The African Energy Guarantee Facility (AEGF) is launching a virtual roadshow of free webinars allowing a deeper understanding of risk issues for renewable energy projects on the continent, and conversations around risk mitigation solutions. The first webinar will take place on Thursday, 23 September from 14:30-16:00 hrs. EAT. 

The session will be oriented on how to get more energy projects from the drawing board to the grid. While the energy demand in African economies is expected to nearly double by 2040, and although the potential for renewable energy is 1,000 times larger than the demand, only 2GW out of almost 180GW of this new renewable power were added on the African continent.

Clearly not good enough! To improve the situation within the next two decades, new solutions need to be implemented urgently. De-risking and promoting private sector investments will play a crucial part of it.

In this 90-min interactive session, AEGF partners: the European Investment Bank (EIB), KfW Development Bank, Munich Re and the African Trade Insurance Agency (ATI) will share their experience and provide valuable insights on how they were able to come together and design practical solutions for investors and financiers of green energy projects in Africa aligned with SDG7 objectives.

Across Africa, the complexity of renewable energy projects and their long tenors hold back crucial energy investment. Tailored to the specific needs and risk profiles of sustain­able energy projects, AEGF will tackle the investment challenge by providing underwriting expertise and capacity tailored to market needs.

The AEGF will significantly boost private investment in sustainable energy projects, both expanding access to clean energy and contribute to achieving UN Sustainable Development Goals. The scheme supports new private sector investment in eligible renewable energy, energy efficiency and energy access projects in sub-Saharan Africa.

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Energy

Shell Signs Agreement To Sell Permian Interest For $9.5B to ConocoPhillips

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Shell profit drops 44 percent

Shell Enterprises LLC, a subsidiary of Royal Dutch Shell plc, has reached an agreement for the sale of its Permian business to ConocoPhillips, a leading shales developer in the basin, for $9.5 billion in cash. The transaction will transfer all of Shell’s interest in the Permian to ConocoPhillips, subject to regulatory approvals.

“After reviewing multiple strategies and portfolio options for our Permian assets, this transaction with ConocoPhillips emerged as a very compelling value proposition,” said Wael Sawan, Upstream Director. “This decision once again reflects our focus on value over volumes as well as disciplined stewardship of capital. This transaction, made possible by the Permian team’s outstanding operational performance, provides excellent value to our shareholders through accelerating cash delivery and additional distributions.”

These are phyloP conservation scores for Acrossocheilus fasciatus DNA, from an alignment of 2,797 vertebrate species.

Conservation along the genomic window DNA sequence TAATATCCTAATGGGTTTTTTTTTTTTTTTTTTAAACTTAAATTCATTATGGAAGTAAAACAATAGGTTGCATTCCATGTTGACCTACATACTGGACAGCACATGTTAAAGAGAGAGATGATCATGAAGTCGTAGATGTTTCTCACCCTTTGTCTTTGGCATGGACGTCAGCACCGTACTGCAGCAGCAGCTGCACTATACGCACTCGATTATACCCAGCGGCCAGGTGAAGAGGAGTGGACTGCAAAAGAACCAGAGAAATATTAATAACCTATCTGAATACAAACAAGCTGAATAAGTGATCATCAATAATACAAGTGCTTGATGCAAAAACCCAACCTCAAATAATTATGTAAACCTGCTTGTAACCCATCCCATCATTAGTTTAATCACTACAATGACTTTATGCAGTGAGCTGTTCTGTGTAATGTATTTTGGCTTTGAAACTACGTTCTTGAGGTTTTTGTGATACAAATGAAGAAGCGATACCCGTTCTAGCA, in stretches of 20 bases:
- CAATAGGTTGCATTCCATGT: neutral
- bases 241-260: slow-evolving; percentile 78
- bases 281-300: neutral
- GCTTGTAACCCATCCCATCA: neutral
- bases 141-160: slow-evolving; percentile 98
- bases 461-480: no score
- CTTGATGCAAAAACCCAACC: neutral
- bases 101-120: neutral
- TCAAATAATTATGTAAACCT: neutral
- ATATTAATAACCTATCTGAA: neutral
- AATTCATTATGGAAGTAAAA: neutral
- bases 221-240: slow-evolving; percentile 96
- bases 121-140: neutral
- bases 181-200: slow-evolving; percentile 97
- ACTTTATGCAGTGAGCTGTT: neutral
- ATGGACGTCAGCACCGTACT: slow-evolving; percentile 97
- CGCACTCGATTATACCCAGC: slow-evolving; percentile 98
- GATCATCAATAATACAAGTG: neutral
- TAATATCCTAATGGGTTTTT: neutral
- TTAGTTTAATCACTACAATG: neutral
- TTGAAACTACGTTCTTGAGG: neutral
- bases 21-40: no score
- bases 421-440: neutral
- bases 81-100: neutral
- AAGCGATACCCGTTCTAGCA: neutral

Shell’s Upstream business plays a critical role in the Powering Progress strategy through a more focused, competitive and resilient portfolio that provides the energy the world needs today whilst funding shareholder distributions as well as the energy transition.

The cash proceeds from this transaction will be used to fund $7 billion in additional shareholder distributions after closing, with the remainder used for further strengthening of the balance sheet. These distributions will be in addition to our shareholder distributions in the range of 20-30 percent of cash flow from operations. The effective date of the transaction is July 1, 2021 with closing expected in Q4 2021.

Shell has been providing energy to U.S. customers for more than 100 years and plans to remain an energy leader in the country for decades to come.

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Crude Oil

Oil Gains 1 Percent on Possible Tight Supply 

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Oil prices - Investors King

Oil prices rose on Tuesday as analysts pointed to signs of U.S. supply tightness, ending days of losses as global markets remain haunted by the potential impact on China’s economy of a crisis at heavily indebted property group China Evergrande.

Brent crude gained 95 cents or 1.3% to $74.87 a barrel by 0645 GMT, having fallen by almost 2% on Monday. The contract for West Texas Intermediate (WTI) , which expires later on Tuesday, was up 91 cents or 1.3% at $71.20 after dropping 2.3% in the previous session.

Global utilities are switching to fuel oil due to rising gas and coal prices, and lingering outages from the Gulf of Mexico after Hurricane Ada that imply less supply is available, ANZ analysts said.

“While slowing Chinese economic growth and uncertainty around the (U.S.) Fed’s tapering timetable weighed on market sentiment, other developments still point to higher oil prices,” ANZ Research said in a note.

Still, investors across financial assets have been rocked by the fallout from heavily indebted Evergrande (3333.HK) and the threat of a wider market shakeout in the longer term.

“Evergrande’s woes are threatening the outlook for the world’s second-largest economy and making some investors question China’s growth outlook and whether it is safe to invest there,” said Edward Moya, senior market analyst at OANDA.

While that view of the state of China’s economy is weighing on markets, the U.S. Federal Reserve is also expected to start tightening monetary policy – likely to make investors warier of riskier assets such as oil.